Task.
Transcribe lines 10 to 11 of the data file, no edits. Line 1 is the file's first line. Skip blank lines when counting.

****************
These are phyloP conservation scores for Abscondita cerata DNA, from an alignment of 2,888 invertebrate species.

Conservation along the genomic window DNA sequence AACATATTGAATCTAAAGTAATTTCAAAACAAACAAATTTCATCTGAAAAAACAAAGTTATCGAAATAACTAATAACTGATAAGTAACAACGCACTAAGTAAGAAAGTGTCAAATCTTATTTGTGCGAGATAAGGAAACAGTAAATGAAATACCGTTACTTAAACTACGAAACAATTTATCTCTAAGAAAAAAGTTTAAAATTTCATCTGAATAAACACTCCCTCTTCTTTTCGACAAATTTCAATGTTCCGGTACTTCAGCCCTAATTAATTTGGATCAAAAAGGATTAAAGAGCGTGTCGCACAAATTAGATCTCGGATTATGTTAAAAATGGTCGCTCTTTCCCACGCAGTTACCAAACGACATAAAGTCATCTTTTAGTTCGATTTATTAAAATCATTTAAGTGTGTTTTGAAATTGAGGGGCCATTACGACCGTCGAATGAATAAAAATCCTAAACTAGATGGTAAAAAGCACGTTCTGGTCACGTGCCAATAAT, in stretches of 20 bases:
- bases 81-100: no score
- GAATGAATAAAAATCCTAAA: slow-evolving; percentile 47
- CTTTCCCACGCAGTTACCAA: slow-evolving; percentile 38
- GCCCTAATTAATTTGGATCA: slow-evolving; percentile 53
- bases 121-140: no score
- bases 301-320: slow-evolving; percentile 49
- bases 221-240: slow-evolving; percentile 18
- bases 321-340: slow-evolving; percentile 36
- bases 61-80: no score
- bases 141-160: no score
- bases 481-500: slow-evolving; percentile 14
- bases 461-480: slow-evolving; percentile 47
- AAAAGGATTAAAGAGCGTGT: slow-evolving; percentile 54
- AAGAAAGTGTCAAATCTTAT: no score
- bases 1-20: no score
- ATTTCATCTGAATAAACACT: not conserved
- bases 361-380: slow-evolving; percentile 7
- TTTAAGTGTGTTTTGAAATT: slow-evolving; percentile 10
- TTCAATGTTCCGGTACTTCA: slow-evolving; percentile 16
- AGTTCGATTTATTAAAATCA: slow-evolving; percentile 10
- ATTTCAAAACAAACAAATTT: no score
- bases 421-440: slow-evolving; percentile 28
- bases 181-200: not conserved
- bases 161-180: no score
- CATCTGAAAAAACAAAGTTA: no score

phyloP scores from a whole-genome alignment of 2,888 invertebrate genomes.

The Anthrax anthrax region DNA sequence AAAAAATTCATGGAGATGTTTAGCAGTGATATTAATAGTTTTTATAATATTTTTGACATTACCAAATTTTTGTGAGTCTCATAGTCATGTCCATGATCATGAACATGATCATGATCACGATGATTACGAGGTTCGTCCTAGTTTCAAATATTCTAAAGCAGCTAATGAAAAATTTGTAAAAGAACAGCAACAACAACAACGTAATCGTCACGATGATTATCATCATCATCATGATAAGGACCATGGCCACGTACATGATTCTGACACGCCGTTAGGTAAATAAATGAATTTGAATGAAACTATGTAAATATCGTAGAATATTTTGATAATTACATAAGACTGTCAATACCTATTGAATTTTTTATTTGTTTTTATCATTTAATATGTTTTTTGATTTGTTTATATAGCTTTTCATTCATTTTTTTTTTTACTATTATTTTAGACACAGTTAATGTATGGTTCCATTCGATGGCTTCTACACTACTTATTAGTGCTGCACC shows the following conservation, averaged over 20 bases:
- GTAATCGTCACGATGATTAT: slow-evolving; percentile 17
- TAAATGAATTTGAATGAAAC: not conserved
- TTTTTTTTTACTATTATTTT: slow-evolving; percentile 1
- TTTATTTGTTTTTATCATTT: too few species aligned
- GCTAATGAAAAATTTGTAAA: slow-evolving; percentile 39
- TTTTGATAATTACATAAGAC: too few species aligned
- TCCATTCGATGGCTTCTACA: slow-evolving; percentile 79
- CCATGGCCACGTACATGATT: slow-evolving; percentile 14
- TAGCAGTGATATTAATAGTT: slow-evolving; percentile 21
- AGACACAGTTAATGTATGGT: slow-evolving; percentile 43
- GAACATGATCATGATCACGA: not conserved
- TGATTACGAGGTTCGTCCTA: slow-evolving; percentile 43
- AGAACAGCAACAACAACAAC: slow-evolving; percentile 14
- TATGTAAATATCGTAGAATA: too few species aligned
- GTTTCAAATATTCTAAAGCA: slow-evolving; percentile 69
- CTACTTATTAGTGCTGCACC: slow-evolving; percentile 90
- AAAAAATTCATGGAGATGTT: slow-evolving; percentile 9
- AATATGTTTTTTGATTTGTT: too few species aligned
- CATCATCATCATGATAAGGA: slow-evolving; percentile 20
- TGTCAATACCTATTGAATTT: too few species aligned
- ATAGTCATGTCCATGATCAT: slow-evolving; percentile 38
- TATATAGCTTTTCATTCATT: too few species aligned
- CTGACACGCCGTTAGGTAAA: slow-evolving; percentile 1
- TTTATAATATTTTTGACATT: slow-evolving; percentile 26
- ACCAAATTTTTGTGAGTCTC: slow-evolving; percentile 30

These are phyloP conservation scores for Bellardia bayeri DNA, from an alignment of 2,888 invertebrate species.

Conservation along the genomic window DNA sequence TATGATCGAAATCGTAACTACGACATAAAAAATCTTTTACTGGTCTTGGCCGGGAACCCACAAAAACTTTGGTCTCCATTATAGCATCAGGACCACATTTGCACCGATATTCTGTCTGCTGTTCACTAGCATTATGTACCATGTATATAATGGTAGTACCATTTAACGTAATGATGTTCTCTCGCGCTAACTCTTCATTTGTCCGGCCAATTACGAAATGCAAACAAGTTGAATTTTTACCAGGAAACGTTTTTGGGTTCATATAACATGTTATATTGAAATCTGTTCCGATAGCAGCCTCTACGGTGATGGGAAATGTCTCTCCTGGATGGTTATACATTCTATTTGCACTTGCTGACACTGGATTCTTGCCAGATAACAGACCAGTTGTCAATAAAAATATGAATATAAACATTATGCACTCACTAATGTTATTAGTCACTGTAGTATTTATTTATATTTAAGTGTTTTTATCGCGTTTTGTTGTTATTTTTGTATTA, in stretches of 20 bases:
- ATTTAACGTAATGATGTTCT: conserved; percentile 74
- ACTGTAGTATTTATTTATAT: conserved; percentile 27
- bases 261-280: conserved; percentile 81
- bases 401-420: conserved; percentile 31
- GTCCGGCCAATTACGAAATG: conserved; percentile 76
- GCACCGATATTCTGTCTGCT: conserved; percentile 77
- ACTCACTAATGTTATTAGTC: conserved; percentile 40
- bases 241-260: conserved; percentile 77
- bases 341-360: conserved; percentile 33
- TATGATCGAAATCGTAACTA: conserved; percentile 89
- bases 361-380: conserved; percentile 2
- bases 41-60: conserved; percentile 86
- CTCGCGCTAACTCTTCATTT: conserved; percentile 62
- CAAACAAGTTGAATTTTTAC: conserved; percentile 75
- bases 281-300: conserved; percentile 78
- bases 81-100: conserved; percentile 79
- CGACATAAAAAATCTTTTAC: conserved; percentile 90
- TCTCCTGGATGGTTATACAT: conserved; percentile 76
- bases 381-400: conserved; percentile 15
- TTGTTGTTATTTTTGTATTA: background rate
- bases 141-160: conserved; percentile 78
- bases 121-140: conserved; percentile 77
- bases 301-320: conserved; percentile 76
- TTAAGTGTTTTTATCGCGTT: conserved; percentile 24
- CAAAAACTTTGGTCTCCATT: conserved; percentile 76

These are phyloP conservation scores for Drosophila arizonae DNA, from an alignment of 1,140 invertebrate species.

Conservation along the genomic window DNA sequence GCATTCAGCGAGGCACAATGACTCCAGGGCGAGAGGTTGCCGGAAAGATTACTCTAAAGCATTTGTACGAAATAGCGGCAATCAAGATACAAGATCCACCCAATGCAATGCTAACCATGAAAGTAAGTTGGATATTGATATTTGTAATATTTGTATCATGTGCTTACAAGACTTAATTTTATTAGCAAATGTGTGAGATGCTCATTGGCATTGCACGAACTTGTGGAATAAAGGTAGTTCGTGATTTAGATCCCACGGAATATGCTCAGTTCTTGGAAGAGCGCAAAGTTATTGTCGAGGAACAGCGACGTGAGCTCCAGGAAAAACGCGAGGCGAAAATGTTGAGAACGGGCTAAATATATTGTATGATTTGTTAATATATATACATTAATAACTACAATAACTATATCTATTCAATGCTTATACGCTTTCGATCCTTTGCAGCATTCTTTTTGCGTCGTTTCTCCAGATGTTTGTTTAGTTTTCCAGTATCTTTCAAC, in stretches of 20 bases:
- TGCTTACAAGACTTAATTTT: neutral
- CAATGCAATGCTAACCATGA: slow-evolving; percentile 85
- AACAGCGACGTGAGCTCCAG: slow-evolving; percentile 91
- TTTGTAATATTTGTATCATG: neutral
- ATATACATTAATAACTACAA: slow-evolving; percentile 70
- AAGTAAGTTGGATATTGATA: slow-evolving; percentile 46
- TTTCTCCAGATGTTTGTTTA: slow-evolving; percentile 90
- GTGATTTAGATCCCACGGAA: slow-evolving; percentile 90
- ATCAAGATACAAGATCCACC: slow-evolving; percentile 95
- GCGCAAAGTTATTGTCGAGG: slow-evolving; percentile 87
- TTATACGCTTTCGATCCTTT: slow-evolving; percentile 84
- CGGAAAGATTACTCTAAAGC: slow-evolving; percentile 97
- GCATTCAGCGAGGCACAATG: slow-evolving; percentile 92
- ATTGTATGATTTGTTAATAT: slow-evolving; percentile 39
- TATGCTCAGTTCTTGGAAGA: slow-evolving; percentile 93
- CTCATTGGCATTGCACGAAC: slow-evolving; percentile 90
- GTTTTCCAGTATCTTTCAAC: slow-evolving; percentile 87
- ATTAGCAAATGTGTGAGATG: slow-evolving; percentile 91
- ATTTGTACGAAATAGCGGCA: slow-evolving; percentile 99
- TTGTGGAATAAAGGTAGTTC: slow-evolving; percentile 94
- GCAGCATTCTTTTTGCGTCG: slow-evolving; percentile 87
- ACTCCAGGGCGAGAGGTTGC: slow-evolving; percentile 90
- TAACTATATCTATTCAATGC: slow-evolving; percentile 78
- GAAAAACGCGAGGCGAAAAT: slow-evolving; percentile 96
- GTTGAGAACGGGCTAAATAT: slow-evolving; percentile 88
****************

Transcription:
- bases 321-340: slow-evolving; percentile 36
- bases 61-80: no score